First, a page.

Arabidopsis and Lobelia anceps access small peptides as a nitrogen source for growth

Soper, Fiona M., Paungfoo-Lonhienne, Chanyarat, Brackin, Richard, Rentsch, Doris, Schmidt, Susanne and Robinson, Nicole (2011) Arabidopsis and Lobelia anceps access small peptides as a nitrogen source for growth. Functional Plant Biology, 38 10: 788-796. doi:10.1071/FP11077


Author Soper, Fiona M.
Paungfoo-Lonhienne, Chanyarat
Brackin, Richard
Rentsch, Doris
Schmidt, Susanne
Robinson, Nicole
Title Arabidopsis and Lobelia anceps access small peptides as a nitrogen source for growth
Formatted title
Arabidopsis and Lobelia anceps access small peptides as a nitrogen source for growth
Journal name Functional Plant Biology   Check publisher's open access policy
ISSN 1445-4408
1445-4416
Publication date 2011-09
Sub-type Article (original research)
DOI 10.1071/FP11077
Volume 38
Issue 10
Start page 788
End page 796
Total pages 9
Place of publication Collingwood, VIC, Australia
Publisher CSIRO Publishing
Collection year 2012
Language eng
Formatted abstract
While importance of amino acids as a nitrogen source for plants is increasingly recognised, other organic N sources including small peptides have received less attention. We assessed the capacity of functionally different species, annual and nonmycorrhizal Arabidopsis thaliana (L.) Heynh. (Brassicaceae) and perennial Lobelia anceps L.f. (Campanulaceae), to acquire, metabolise and use small peptides as a N source independent of symbionts. Plants were grown axenically on media supplemented with small peptides (2–4 amino acids), amino acids or inorganic N. In A. thaliana, peptides of up to four amino acid residues sustained growth and supported up to 74% of the maximum biomass accumulation achieved with inorganic N. Peptides also supported growth of L. anceps, but to a lesser extent. Using metabolite analysis, a proportion of the peptides supplied in the medium were detected intact in root and shoot tissue together with their metabolic products. Nitrogen source preferences, growth responses and shoot–root biomass allocation were species-specific and suggest caution in the use of Arabidopsis as the sole plant model. In particular, glycine peptides of increasing length induced effects ranging from complete inhibition to marked stimulation of root growth. This study contributes to emerging evidence that plants can acquire and metabolise organic N beyond amino acids.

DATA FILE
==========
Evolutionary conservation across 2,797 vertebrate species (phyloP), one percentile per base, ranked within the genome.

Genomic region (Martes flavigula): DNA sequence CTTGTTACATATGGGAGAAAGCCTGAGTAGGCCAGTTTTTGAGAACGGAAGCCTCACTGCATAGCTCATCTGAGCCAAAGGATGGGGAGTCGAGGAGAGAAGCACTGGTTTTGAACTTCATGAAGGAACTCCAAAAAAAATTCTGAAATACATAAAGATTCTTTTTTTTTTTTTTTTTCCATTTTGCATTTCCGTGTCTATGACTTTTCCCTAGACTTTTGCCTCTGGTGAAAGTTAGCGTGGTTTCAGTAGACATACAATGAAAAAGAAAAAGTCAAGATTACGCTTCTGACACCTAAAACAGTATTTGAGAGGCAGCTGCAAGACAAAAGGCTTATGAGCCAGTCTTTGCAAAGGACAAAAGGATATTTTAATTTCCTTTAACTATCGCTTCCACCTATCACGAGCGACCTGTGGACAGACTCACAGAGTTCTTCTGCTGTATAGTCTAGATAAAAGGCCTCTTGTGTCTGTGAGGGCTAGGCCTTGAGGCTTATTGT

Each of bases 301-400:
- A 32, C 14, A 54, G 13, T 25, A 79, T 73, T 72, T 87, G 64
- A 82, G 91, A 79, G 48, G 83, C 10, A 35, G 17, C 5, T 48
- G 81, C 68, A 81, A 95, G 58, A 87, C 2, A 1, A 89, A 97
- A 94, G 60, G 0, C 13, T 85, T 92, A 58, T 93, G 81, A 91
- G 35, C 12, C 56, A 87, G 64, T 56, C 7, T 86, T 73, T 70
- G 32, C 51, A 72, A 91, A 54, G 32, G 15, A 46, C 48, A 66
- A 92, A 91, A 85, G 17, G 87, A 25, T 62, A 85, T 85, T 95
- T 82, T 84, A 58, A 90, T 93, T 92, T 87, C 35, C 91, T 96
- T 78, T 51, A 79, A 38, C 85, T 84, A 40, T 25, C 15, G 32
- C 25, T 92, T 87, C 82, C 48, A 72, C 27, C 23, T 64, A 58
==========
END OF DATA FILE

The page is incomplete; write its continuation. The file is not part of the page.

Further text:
Keyword Amino acids
Organic nitrogen
Plant nutrition
Free amino acids
Q-Index Code C1
Q-Index Status Confirmed Code
Institutional Status UQ

Document type: Journal Article
Sub-type: Article (original research)
Collections: Official 2012 Collection
School of Agriculture and Food Sciences
 
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